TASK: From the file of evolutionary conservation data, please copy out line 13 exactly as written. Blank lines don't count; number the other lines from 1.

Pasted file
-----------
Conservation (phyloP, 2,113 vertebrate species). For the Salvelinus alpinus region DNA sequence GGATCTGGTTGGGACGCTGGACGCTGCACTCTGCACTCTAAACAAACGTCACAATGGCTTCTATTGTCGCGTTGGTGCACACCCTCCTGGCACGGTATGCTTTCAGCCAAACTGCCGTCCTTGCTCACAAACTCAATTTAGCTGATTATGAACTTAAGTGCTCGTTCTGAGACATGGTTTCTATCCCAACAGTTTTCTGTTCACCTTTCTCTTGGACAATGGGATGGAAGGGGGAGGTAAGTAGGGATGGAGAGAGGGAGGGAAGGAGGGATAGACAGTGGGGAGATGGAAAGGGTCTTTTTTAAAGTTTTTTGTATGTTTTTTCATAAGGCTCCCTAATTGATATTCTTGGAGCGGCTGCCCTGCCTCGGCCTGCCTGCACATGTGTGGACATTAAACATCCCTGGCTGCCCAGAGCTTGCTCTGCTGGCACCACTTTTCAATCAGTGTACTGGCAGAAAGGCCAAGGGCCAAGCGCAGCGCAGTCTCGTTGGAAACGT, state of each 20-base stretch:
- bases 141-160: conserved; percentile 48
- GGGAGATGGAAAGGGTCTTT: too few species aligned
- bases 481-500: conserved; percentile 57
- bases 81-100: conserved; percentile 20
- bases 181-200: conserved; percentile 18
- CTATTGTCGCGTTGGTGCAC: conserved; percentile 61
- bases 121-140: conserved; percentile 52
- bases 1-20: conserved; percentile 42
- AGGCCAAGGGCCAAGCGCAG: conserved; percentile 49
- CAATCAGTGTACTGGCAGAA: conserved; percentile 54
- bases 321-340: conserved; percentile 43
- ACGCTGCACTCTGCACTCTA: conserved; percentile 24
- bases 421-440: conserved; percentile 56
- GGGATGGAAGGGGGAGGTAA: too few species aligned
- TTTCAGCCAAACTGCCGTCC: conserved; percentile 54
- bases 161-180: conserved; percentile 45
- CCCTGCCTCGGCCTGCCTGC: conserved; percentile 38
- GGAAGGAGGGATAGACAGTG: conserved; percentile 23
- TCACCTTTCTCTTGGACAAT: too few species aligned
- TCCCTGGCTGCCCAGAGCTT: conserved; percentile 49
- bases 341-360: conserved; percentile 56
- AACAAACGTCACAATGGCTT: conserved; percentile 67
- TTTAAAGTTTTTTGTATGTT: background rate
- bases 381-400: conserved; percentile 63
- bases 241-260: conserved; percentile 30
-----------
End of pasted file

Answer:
- ACGCTGCACTCTGCACTCTA: conserved; percentile 24